As much as I love movies about superheroes who fly at the speed of sound, or who can catch lightning bolts with their magic lassos, the ones I really relate to are the Black Widows, Batmans and Jason Bournes of the world.
For me, the best part of Iron Man 2 wasn’t Iron Man swooshing about in his beefed up red and gold metal suit, but that scene where Black Widow fights her way through a building full of big thuggish security guards. I can’t begin to tell you how thrilling it was to see her dive and leap, kick and body slam all those brutes.
That scene really resonates with me because I understand that you don’t need to have been born on Krypton to be able to do that or have a magic green ring to conjure up a giant glow-in-the-dark hammer. You just have to be committed enough to put in the hours to train and hone your skills so that, eventually, you, too, can effortlessly parkour across balconies and kill people with just a pen or a rolled-up magazine.
You’re probably wondering when I would ever need to maim anyone with a pen. But then I think back to my years in school where I was endlessly bullied and I can’t begin to tell you how many times that life skill might have come in handy.
It’s also why when my best friend May recently announced she was sending her daughter to ballet classes, I declared it was an absolute waste of time and money. “The world is a dangerous place full of predators, rapists, and muggers,” I told her. “What’s Mina going to do when she encounters one of them? Perform a pirouette?”
May blinked. Clearly, she’d not expected this response to her announcement of her child’s new extracurricular activity. “Uhm…”, she began.
“She needs to be able to knee the guy in the nuts!” I said, jerking my leg up as the ghosts of my childhood bullies rose in my memory. “Punch him in the throat, gauge out his eyes. And then run away!”
May blinked again.
“What she needs,” I went on, “is to learn krav maga! It’s what they teach the women in the Israeli army!”
When May later repeated this to Saffy, my flatmate’s bosom inflated. “I’m totally with Jason on this one. A few years ago? I met this girl who’d been in the Israeli army. She was all smiley and blonde and cute, but let me tell you, there was just something about the way she sat and looked at you that said she could kill you with a finger! Like how James Bond fights!”
So, James Bond is another superhero I can relate to. Beneath those amazingly cut suits, the guy is a total emotional mess with more mummy and abandonment issues you could poke a stick at. In other words, he’s completely relatable. Even when he’s jumping off buildings or strangling someone. Or taking off his clothes.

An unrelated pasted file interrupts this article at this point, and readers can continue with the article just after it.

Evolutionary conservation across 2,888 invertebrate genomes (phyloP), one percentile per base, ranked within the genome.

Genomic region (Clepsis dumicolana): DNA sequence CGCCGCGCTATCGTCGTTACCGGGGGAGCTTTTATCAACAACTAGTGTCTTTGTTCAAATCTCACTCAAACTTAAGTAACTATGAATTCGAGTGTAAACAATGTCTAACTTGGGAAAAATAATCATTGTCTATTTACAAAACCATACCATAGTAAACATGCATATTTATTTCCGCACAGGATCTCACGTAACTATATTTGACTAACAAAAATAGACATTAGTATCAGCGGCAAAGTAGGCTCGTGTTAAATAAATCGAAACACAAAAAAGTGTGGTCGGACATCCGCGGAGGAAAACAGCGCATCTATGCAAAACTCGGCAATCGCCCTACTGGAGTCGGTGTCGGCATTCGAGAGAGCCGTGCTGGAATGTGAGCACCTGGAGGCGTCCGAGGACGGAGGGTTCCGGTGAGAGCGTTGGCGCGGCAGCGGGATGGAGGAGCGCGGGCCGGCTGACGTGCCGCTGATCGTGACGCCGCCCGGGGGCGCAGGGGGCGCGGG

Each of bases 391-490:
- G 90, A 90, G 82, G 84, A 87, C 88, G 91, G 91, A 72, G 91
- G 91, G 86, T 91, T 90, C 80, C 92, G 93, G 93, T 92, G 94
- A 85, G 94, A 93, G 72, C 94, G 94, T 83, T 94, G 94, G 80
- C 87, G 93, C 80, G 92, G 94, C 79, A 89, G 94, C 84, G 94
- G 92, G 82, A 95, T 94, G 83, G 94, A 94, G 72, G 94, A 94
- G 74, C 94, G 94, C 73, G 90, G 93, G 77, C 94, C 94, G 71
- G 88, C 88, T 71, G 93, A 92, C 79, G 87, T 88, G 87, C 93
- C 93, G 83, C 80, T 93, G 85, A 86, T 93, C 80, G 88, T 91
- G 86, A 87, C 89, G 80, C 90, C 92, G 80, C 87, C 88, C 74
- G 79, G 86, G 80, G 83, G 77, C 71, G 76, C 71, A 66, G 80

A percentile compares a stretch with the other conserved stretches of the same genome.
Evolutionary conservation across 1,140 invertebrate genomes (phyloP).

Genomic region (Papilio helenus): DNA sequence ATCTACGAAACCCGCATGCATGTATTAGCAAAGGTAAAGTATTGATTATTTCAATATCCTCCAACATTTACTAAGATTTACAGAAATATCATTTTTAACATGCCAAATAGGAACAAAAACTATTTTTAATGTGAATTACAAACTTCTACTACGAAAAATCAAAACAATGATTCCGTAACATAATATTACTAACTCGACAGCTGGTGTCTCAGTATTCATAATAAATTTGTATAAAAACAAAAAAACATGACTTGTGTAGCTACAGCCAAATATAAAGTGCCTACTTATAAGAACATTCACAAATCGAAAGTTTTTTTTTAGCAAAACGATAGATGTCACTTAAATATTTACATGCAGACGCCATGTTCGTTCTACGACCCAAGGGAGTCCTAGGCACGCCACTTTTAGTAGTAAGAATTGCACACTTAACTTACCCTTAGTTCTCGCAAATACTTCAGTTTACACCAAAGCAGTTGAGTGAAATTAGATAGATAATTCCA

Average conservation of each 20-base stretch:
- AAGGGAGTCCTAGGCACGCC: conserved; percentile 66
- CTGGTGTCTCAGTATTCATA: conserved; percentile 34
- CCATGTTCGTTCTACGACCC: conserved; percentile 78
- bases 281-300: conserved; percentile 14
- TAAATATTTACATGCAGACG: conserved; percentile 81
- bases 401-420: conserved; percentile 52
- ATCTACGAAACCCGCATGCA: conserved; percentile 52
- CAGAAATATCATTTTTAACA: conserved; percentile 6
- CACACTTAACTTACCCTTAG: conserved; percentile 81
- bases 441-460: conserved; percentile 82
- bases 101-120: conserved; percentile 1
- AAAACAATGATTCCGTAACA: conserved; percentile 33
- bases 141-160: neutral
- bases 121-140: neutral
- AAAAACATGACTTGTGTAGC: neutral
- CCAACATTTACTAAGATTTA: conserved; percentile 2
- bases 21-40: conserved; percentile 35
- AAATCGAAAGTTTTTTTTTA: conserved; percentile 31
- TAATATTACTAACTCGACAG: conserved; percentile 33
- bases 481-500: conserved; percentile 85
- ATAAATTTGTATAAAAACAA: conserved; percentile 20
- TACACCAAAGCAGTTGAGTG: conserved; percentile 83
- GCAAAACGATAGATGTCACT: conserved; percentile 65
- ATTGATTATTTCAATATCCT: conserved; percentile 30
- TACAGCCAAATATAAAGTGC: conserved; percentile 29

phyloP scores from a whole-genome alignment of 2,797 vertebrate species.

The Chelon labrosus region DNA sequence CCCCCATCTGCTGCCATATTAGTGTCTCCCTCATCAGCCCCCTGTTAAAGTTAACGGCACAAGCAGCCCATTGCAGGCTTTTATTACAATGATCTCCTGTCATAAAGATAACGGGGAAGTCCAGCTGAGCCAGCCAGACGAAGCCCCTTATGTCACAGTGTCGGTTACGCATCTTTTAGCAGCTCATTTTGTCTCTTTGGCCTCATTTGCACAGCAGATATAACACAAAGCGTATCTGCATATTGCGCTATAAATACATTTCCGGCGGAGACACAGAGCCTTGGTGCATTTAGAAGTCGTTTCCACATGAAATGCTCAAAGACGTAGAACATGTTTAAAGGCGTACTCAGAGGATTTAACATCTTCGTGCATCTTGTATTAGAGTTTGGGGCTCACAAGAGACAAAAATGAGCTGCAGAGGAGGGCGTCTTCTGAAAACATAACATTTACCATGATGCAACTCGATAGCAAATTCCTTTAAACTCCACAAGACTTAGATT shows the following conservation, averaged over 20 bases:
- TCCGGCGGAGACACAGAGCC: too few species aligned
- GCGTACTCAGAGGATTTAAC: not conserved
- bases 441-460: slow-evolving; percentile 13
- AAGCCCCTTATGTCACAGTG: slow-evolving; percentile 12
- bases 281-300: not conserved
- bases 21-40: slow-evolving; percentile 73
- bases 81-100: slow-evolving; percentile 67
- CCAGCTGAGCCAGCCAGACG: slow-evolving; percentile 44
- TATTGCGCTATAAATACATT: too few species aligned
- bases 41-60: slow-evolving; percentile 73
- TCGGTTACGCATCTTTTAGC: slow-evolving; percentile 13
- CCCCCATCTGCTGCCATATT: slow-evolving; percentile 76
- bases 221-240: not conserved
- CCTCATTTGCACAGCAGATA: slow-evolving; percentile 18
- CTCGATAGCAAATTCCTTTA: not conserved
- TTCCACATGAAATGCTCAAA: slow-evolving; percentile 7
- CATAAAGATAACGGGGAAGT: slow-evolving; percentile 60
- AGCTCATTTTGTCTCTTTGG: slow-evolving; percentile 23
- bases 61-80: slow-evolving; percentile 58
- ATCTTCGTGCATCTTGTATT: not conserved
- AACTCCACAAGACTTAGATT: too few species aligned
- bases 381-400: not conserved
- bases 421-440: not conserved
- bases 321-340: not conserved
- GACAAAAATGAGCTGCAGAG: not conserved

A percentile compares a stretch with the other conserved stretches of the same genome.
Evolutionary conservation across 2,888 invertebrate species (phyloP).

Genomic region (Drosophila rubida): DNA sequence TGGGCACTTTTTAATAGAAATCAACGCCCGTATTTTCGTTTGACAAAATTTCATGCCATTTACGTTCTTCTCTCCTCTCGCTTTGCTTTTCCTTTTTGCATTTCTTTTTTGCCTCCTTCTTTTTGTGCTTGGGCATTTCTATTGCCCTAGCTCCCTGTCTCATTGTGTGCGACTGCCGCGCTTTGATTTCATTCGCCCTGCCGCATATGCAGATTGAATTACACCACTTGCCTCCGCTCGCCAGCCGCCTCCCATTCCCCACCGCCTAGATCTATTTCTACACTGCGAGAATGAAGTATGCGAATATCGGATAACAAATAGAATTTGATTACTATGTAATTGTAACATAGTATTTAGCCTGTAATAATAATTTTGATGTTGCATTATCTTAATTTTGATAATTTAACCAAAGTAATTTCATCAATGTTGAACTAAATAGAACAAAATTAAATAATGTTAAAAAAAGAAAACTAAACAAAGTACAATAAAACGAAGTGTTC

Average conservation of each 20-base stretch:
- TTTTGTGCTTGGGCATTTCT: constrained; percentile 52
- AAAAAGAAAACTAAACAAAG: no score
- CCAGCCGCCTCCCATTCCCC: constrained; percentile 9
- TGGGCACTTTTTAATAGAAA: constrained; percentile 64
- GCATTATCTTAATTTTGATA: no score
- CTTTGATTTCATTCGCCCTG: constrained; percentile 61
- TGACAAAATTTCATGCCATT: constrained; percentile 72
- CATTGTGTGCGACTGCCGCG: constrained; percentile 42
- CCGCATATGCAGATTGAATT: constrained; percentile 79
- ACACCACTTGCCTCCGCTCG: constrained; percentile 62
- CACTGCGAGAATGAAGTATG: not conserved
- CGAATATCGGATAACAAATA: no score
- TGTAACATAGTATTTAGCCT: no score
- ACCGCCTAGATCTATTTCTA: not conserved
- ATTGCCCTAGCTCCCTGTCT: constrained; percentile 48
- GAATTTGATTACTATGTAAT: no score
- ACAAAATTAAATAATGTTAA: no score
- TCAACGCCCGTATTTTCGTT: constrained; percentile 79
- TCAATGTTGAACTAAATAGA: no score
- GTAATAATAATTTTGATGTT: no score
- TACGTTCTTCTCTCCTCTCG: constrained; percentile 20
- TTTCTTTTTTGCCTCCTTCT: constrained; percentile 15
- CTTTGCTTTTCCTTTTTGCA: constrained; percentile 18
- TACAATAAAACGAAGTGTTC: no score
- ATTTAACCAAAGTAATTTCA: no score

Ten minutes into the new James Bond movie, No Time to Die’, Saffy turned to Amanda and whispered, “I hope he shows his butt!”, to which Amanda whispered back, “I’d rather see the other side!”
Saffy stifled a laugh but still, an undignified snort escaped. Two rows down, someone turned around to look thinking, perhaps, that somehow, a pig had accidentally wandered into Theatre 2.
Much to the girls’ disappointment, the nudity count turned out to be a fat zero. Through all the thrilling car chases, shoot-outs, violent hand-to-hand combat in stairwells, bloody stabbings and mass poisonings, Daniel Craig unaccountably kept his pants on. The girls perked up during a brief island shower scene when Bond’s fabled chiseled pecs showed up on screen, but two seconds later, Saffy’s voice rang out in the darkness, “Wait! That’s it?!”
The appearance of Bond’s old lover cheered up the girls again. Amanda turned to me and whispered, “I’ll bet there’s going to be a hot reunion sex scene coming up!”
Well, that didn’t happen either. Instead, you got more shoot-outs, more maimings and people running around in dark corridors and splashing blood all over the koi pond. And all the while, Bond looked increasingly desperate, disheveled and traumatized without losing, for one second, his ability to kill.
I was thrilled. A week later, I have completely reconstructed all my childhood memories of bullying with me dispatching with chilling efficiency all my childhood demons — every action sequence ending with my school being completely vaporised by a shower of nuclear bombs.
The three of us emerged from the cinema, each of us dazed for our own reasons. I felt so incredibly energised and empowered. Amanda had a look of grim determination. “I really need to pee. My God, that was over two-and-a-half hours?!”
Behind her, a voice grumbled, “He didn’t even show his butt!”
No Time to Die is now in cinemas.